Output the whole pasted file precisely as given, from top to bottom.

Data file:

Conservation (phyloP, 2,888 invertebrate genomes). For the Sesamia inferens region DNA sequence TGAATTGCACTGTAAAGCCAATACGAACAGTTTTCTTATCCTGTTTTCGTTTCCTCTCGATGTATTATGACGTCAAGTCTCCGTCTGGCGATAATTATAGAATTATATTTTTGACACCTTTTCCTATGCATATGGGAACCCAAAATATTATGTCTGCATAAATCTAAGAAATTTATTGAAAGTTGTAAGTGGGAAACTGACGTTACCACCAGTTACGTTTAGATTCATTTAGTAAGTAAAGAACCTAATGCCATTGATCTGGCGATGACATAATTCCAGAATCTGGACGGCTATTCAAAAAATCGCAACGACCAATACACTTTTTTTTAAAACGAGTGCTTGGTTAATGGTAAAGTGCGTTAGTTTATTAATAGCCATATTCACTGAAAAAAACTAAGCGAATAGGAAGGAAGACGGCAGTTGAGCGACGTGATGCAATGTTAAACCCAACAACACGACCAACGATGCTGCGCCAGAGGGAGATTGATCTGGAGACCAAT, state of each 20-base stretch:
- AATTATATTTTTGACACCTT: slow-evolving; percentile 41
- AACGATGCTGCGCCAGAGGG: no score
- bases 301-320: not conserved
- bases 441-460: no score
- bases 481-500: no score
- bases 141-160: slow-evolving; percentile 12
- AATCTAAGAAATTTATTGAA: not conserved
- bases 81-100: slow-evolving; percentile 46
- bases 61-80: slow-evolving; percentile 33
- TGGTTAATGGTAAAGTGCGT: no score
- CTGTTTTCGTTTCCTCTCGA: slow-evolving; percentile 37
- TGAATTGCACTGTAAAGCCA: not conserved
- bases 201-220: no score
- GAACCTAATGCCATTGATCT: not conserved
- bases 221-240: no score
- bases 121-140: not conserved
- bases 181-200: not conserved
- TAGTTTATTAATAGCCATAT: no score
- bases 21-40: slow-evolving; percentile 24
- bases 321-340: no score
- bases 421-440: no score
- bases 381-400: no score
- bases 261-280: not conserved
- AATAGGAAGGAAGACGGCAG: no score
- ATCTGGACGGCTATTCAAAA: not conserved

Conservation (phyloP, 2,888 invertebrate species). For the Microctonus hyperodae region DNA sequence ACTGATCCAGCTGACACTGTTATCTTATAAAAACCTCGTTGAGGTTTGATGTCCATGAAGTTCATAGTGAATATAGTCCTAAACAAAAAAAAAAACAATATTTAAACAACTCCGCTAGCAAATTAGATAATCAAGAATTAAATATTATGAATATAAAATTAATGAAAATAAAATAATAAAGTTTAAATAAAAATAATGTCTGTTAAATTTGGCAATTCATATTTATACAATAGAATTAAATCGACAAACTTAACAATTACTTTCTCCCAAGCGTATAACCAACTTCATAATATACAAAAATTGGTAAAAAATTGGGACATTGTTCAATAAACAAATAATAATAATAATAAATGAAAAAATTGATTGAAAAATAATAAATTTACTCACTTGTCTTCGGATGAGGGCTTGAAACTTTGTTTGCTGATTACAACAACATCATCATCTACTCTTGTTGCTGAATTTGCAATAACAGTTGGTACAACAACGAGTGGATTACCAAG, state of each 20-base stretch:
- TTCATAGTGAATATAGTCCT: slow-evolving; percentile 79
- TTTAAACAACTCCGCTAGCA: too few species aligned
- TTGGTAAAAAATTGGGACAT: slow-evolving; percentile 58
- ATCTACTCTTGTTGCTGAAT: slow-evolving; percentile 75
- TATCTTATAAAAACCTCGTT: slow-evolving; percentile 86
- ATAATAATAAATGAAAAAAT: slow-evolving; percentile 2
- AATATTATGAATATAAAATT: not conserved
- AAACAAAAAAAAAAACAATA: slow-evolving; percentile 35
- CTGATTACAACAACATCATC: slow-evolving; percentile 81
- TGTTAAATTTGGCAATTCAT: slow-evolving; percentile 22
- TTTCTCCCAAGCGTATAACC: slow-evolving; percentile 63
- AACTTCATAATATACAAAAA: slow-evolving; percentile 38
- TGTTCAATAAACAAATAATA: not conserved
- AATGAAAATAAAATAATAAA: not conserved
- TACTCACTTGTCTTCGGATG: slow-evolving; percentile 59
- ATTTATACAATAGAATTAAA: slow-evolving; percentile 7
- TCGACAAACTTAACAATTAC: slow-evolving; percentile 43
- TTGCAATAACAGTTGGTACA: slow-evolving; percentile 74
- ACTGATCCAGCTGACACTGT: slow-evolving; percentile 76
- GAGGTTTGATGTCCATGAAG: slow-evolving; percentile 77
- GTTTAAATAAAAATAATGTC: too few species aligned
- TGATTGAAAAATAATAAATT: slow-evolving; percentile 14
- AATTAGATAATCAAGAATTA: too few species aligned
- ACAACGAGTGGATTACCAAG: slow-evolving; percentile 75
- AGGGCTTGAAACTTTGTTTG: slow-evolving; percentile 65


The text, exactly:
Conservation (phyloP, 2,888 invertebrate genomes). For the Sesamia inferens region DNA sequence TGAATTGCACTGTAAAGCCAATACGAACAGTTTTCTTATCCTGTTTTCGTTTCCTCTCGATGTATTATGACGTCAAGTCTCCGTCTGGCGATAATTATAGAATTATATTTTTGACACCTTTTCCTATGCATATGGGAACCCAAAATATTATGTCTGCATAAATCTAAGAAATTTATTGAAAGTTGTAAGTGGGAAACTGACGTTACCACCAGTTACGTTTAGATTCATTTAGTAAGTAAAGAACCTAATGCCATTGATCTGGCGATGACATAATTCCAGAATCTGGACGGCTATTCAAAAAATCGCAACGACCAATACACTTTTTTTTAAAACGAGTGCTTGGTTAATGGTAAAGTGCGTTAGTTTATTAATAGCCATATTCACTGAAAAAAACTAAGCGAATAGGAAGGAAGACGGCAGTTGAGCGACGTGATGCAATGTTAAACCCAACAACACGACCAACGATGCTGCGCCAGAGGGAGATTGATCTGGAGACCAAT, state of each 20-base stretch:
- AATTATATTTTTGACACCTT: slow-evolving; percentile 41
- AACGATGCTGCGCCAGAGGG: no score
- bases 301-320: not conserved
- bases 441-460: no score
- bases 481-500: no score
- bases 141-160: slow-evolving; percentile 12
- AATCTAAGAAATTTATTGAA: not conserved
- bases 81-100: slow-evolving; percentile 46
- bases 61-80: slow-evolving; percentile 33
- TGGTTAATGGTAAAGTGCGT: no score
- CTGTTTTCGTTTCCTCTCGA: slow-evolving; percentile 37
- TGAATTGCACTGTAAAGCCA: not conserved
- bases 201-220: no score
- GAACCTAATGCCATTGATCT: not conserved
- bases 221-240: no score
- bases 121-140: not conserved
- bases 181-200: not conserved
- TAGTTTATTAATAGCCATAT: no score
- bases 21-40: slow-evolving; percentile 24
- bases 321-340: no score
- bases 421-440: no score
- bases 381-400: no score
- bases 261-280: not conserved
- AATAGGAAGGAAGACGGCAG: no score
- ATCTGGACGGCTATTCAAAA: not conserved

Conservation (phyloP, 2,888 invertebrate species). For the Microctonus hyperodae region DNA sequence ACTGATCCAGCTGACACTGTTATCTTATAAAAACCTCGTTGAGGTTTGATGTCCATGAAGTTCATAGTGAATATAGTCCTAAACAAAAAAAAAAACAATATTTAAACAACTCCGCTAGCAAATTAGATAATCAAGAATTAAATATTATGAATATAAAATTAATGAAAATAAAATAATAAAGTTTAAATAAAAATAATGTCTGTTAAATTTGGCAATTCATATTTATACAATAGAATTAAATCGACAAACTTAACAATTACTTTCTCCCAAGCGTATAACCAACTTCATAATATACAAAAATTGGTAAAAAATTGGGACATTGTTCAATAAACAAATAATAATAATAATAAATGAAAAAATTGATTGAAAAATAATAAATTTACTCACTTGTCTTCGGATGAGGGCTTGAAACTTTGTTTGCTGATTACAACAACATCATCATCTACTCTTGTTGCTGAATTTGCAATAACAGTTGGTACAACAACGAGTGGATTACCAAG, state of each 20-base stretch:
- TTCATAGTGAATATAGTCCT: slow-evolving; percentile 79
- TTTAAACAACTCCGCTAGCA: too few species aligned
- TTGGTAAAAAATTGGGACAT: slow-evolving; percentile 58
- ATCTACTCTTGTTGCTGAAT: slow-evolving; percentile 75
- TATCTTATAAAAACCTCGTT: slow-evolving; percentile 86
- ATAATAATAAATGAAAAAAT: slow-evolving; percentile 2
- AATATTATGAATATAAAATT: not conserved
- AAACAAAAAAAAAAACAATA: slow-evolving; percentile 35
- CTGATTACAACAACATCATC: slow-evolving; percentile 81
- TGTTAAATTTGGCAATTCAT: slow-evolving; percentile 22
- TTTCTCCCAAGCGTATAACC: slow-evolving; percentile 63
- AACTTCATAATATACAAAAA: slow-evolving; percentile 38
- TGTTCAATAAACAAATAATA: not conserved
- AATGAAAATAAAATAATAAA: not conserved
- TACTCACTTGTCTTCGGATG: slow-evolving; percentile 59
- ATTTATACAATAGAATTAAA: slow-evolving; percentile 7
- TCGACAAACTTAACAATTAC: slow-evolving; percentile 43
- TTGCAATAACAGTTGGTACA: slow-evolving; percentile 74
- ACTGATCCAGCTGACACTGT: slow-evolving; percentile 76
- GAGGTTTGATGTCCATGAAG: slow-evolving; percentile 77
- GTTTAAATAAAAATAATGTC: too few species aligned
- TGATTGAAAAATAATAAATT: slow-evolving; percentile 14
- AATTAGATAATCAAGAATTA: too few species aligned
- ACAACGAGTGGATTACCAAG: slow-evolving; percentile 75
- AGGGCTTGAAACTTTGTTTG: slow-evolving; percentile 65